I suppose my interests lately reside in content since I tend to think that content is just as crucial as form in the contribution of what makes a good painting. Perhaps that is why I am drawn to talking about painting and its influences, rather than being satisfied with recourse to a vacuous actuality of formal based work?
I have never been a convert to the notion of dead or passive matter. I have sought in painting to make matter into images in a way that releases the potency of material to work on its own accord, and I as the agent of the eye and the hand have taken on the role of receptor of that confluence of forces.
I’m not interested in vapid materialism. How may it be that materiality becomes a condition in which content may emerge at all? How is it that material can aggregate itself into meaning?
Something ought to be said about the actual processes of the medium – of handling and glimpsing of the medium, etc. It is a pity that one may equate saying something about the process and the means of handling materials with adhering inevitability to a base materialism, as if emphasizing the former necessarily implies the latter – as if emphasis on the “formalist” pursuit insinuates dead matter. I am against “formalist” analysis that conceives of matter as dead, passive, inert, or indifferent, and the Apollian aesthetic of strict “positivism” that accompanies it. On the contrary to this dead matter, the direct experience of a painter painting is often met with a feeling that matter solicits and that it has an agency, and that it is alive. Painters don’t know the how, they just do.
Aversion to vacuous actuality of dead matter, and admiration for vibrancy in matter, is still in keeping with art’s self-reflexivity. Self-relexivity need not be a base materialist interpretation – a kind of ascetic reductionism evacuating content as if the content is a parasite feeding on “pure” painting. This is an unoriginal modernist interpretation.
What one may see is not only a reflex to self-definition, since there also exists a content, and it may be that what is exclusive to a medium is what gives it the force to convey a content – perhaps it could even be specific to its register. There is certain content that is perhaps best expressed through certain mediums.
Painting is a great medium for the exacerbated consciousness to be placed in a crucible of composition. This remains the contemporary orientation of painting in keeping with the painting as scaffold for the artist’s identity. The question for me is not form or content, since if I am merely after form then I am pretty much only making decoration, and if I am merely after content, then why is painting relevant at all? The matter at hand is a concentrated form as equally the interiority of the content is just as crucial as the formal orientation.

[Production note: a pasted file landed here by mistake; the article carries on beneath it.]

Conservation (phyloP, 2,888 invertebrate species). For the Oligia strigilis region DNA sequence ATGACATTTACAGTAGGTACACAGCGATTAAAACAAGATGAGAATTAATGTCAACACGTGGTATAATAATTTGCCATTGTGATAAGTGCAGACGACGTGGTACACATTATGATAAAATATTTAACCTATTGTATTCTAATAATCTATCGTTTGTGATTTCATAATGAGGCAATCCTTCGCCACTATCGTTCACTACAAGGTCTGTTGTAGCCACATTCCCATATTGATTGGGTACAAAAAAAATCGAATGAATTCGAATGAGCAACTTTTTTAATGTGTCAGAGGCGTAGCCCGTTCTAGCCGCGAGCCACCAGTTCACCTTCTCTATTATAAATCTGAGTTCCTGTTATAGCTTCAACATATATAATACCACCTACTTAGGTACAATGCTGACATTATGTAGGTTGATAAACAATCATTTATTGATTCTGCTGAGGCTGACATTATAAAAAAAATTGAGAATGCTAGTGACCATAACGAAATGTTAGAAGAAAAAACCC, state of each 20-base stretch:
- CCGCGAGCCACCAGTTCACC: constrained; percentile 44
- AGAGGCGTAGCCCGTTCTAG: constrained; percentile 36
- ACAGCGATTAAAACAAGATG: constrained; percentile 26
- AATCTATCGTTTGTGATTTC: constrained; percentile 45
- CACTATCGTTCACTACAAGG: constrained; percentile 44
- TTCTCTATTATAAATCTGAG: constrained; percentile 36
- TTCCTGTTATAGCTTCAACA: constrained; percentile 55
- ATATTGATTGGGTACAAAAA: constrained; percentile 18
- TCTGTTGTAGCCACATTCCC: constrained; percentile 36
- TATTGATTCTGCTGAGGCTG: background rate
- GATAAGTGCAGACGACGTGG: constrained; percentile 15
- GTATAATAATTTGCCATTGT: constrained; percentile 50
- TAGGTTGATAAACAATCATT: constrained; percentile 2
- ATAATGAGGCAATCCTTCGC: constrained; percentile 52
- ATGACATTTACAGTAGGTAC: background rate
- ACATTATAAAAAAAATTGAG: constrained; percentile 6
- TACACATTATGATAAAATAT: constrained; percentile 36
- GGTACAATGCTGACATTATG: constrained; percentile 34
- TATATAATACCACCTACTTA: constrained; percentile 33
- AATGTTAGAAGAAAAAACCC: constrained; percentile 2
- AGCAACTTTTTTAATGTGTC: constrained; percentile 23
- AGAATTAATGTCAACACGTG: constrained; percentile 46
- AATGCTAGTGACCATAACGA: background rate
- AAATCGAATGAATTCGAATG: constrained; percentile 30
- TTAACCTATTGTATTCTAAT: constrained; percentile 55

Consider something about the handling of the medium. Every painter will handle material differently, of course, but handling is always the work of approbation of other painters living and dead. This will weigh upon handling but there are also their factors, and those are our own painterly habits. “Anxiety of influence” aside, those of us who handle this medium of painting are constantly up against not only the stunted prejudices of the academic (which is now postmodernist), but also up against all of our own encumbered means, our usual habits, and our
entrenched hermeneutics of material. Handling of material is a foremost difficultly if we’re to not merely talk process but actually give ourselves up to painting and follow where it leads. Our own rigid schemes, especially our process literalism, is even more of a transgression against our own best interests (if we take our task seriously, that is).
You could ask, why take it seriously? I cannot answer that question. You either do or your don’t. What I can say, however, is that mere cleverness, flatulent spectacle, and having a laugh have become the System itself – the official salon of the globalized Warholian/Koonsian art world with its postmodernist academies and its careerist networks – and that System seeks to banalize everything and render any serious matter of the human condition not only not worth the bother, but completely meaningless. The message is don’t think too much and for heavens sake, don’t be “pretentious” by claiming some profoundity. Of course, this attitude becomes the pretentious sentiment of the supposed anti-pretentious clique. The last thing this System would ever want would be for you to take art seriously, since at that point all of the post-Duchamp trash that passes for contemporary art becomes just as worthless in quality as all intuitive suspicion had hinted, and the house of cards collapses. Oh well, content is constantly ground up in this machine, and it rarely survives. That is why it ought to be guarded.